>>> matrix
[[0, 0, 0, 0, 2], [0, 0, 0, 0, 2], [0, 0, 0, 0, 2], [0, 0, 0, 0, 2], [0, 0, 0, 0, 2]]
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great comment about the shortening danger. –  nbubis Jun 21 '13 at 22:46
    
Thanks for the shortening warning. I was doing that error. –  Gastón Sánchez Nov 12 '13 at 23:33
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If you want to create an empty matrix, the correct syntax is

matrix = [[]]

And if you want to generate a matrix of size 5 filled with 0,

matrix = [[0 for i in xrange(5)] for i in xrange(5)]
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In Python you will be creating a list of lists. You do not have to declare the dimensions ahead of time, but you can. For example:

matrix = []
matrix.append([])
matrix.append([])
matrix[0].append(2)
matrix[1].append(3)

Now matrix[0][0] == 2 and matrix[1][0] == 3. You can also use the list comprehension syntax. This example uses it twice over to build a "two-dimensional list":

from itertools import count, takewhile
matrix = [[i for i in takewhile(lambda j: j < (k+1) * 10, count(k*10))] for k in range(10)]
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extend would also be helpful in the first case: If you start with m = [[]], then you could add to the inner list (extend a row) with m[0].extend([1,2]), and add to the outer list (append a new row) with m.append([3,4]), those operations would leave you with [[1, 2], [3, 4]]. –  askewchan Oct 9 '13 at 16:59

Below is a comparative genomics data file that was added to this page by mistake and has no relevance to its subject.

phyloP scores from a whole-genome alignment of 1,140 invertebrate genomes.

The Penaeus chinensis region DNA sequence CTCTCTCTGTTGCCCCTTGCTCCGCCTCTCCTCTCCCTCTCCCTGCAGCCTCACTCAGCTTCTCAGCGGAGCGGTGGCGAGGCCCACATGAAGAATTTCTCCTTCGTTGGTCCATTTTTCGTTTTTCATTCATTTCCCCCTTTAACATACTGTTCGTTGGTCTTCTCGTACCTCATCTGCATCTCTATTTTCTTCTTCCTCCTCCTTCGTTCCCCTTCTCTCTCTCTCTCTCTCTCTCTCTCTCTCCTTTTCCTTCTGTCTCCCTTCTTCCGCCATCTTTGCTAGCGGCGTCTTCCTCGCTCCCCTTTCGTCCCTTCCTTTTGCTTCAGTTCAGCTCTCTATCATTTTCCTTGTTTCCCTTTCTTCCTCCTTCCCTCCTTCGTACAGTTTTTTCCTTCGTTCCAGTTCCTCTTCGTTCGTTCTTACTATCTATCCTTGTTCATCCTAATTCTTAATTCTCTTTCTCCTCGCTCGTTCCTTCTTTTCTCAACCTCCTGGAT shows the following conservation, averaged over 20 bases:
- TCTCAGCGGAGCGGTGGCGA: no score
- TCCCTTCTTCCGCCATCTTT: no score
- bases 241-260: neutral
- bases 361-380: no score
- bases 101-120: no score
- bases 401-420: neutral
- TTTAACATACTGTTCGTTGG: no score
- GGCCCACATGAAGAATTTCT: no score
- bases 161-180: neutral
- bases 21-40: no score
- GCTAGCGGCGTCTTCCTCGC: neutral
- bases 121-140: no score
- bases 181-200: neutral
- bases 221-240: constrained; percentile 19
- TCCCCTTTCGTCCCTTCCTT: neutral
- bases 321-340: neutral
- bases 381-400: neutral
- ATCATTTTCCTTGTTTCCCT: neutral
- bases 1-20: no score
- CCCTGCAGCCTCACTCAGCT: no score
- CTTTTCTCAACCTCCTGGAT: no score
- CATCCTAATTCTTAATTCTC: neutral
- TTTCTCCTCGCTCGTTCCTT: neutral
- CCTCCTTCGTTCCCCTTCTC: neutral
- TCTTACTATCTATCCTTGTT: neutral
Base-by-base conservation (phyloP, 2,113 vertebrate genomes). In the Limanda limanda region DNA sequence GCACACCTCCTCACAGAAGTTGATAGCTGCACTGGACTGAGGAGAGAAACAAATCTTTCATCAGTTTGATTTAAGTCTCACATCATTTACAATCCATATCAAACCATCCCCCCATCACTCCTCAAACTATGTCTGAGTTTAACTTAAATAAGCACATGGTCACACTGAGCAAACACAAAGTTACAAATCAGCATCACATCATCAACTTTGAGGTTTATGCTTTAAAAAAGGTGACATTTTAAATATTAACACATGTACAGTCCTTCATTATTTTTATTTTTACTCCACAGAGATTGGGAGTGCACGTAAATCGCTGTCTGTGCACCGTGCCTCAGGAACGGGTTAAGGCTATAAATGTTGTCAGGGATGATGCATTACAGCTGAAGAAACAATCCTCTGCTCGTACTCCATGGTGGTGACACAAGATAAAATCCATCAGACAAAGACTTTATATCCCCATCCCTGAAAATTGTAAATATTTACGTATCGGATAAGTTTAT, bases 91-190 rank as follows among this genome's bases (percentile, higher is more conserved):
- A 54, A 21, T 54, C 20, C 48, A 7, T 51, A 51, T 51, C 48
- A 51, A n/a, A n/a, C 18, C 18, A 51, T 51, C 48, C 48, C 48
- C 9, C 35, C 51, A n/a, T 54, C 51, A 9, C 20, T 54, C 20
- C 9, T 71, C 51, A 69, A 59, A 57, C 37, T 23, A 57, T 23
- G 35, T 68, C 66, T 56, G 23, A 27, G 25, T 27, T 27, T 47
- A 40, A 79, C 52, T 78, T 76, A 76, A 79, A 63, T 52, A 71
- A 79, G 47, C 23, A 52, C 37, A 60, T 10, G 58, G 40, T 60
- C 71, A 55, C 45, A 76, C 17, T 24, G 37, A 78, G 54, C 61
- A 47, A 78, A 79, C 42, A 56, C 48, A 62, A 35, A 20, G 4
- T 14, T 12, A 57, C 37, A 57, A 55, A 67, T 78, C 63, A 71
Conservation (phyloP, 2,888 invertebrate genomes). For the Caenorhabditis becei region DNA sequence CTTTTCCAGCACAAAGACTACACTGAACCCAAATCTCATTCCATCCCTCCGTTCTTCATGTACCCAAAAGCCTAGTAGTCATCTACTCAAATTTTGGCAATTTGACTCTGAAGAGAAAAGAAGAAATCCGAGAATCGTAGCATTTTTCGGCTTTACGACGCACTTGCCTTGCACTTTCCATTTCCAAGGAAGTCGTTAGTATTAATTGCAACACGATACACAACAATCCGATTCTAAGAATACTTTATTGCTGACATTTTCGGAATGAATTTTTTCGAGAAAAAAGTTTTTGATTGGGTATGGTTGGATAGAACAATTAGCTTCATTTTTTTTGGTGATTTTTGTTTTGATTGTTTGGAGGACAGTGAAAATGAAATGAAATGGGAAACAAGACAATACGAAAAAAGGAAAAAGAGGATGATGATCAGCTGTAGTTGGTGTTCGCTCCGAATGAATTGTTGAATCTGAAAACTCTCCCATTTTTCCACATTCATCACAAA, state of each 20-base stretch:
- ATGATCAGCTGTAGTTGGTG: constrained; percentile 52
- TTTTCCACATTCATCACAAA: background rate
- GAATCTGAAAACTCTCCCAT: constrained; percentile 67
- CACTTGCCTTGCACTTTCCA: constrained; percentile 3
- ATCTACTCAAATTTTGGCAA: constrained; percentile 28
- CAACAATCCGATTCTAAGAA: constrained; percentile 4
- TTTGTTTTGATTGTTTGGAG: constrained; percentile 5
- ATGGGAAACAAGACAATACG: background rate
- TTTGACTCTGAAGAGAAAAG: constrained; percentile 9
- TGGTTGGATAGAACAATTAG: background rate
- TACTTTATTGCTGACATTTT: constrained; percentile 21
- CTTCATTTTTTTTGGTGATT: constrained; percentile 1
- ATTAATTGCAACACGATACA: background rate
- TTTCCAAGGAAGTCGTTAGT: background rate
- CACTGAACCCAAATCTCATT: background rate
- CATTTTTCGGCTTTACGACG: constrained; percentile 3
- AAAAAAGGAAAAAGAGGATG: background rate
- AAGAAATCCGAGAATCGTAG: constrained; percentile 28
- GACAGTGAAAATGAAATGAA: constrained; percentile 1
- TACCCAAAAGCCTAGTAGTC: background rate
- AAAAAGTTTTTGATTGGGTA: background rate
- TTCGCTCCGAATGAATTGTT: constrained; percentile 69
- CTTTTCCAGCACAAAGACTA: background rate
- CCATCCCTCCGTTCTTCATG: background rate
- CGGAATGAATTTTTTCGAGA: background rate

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You should make a list of lists, the best way is use nested comprehensions:

>>> matrix = [[0 for i in range(5)] for j in range(5)]
>>> pprint.pprint(matrix)
[[0, 0, 0, 0, 0],
 [0, 0, 0, 0, 0],
 [0, 0, 0, 0, 0],
 [0, 0, 0, 0, 0],
 [0, 0, 0, 0, 0]]

On your [5][5] example, you are creating a list with an integer "5" inside, and try to access its 5th item, and that naturally raises an IndexError because there is no 5th item.:

>>> l = [5]
>>> l[5]
Traceback (most recent call last):
  File "<stdin>", line 1, in <module>
IndexError: list index out of range
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To declare a matrix of zeros (ones):

numpy.zeros((x, y))

e.g.

>>> numpy.zeros((3, 5))
    array([[ 0.,  0.,  0.,  0.,  0.],
   [ 0.,  0.,  0.,  0.,  0.],
   [ 0.,  0.,  0.,  0.,  0.]])

or numpy.ones((x, y)) e.g.

>>> np.ones((3, 5))
array([[ 1.,  1.,  1.,  1.,  1.],
   [ 1.,  1.,  1.,  1.,  1.],
   [ 1.,  1.,  1.,  1.,  1.]])

Even three dimensions are possible. (http://www.astro.ufl.edu/~warner/prog/python.html see --> Multi-dimensional arrays)

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I read in comma separated files like this:

data=[]
for l in infile:
    l = split(',')
    data.append(l)

The list "data" is then a list of lists with index data[row][col]

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# Creates a list containing 5 lists initialized to 0
Matrix = [[0]*5]*5

Be careful about this short expression, see full explanation down in @F.J's answer

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Be careful in this way, because Matrix[0], Matrix[1], ..., Matrix[4] all point to the same array, so after Matrix[0][0] = 3, you would expect Matrix[0][0] == Matrix[1][0] == ... == Matrix[4][0] == 3. –  gongzhitaao Apr 3 at 19:38
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I'm on my first python script and I was a little confused by the square matrix example so I hope the below example will help you save some time:

 # Creates a 2 x 5 Matrix
 Matrix = [[0 for y in xrange(5)] for x in xrange(2)]

so that

Matrix[1][4] = 2 # valid
Matrix[4][1] = 3 # IndexError: list index out of range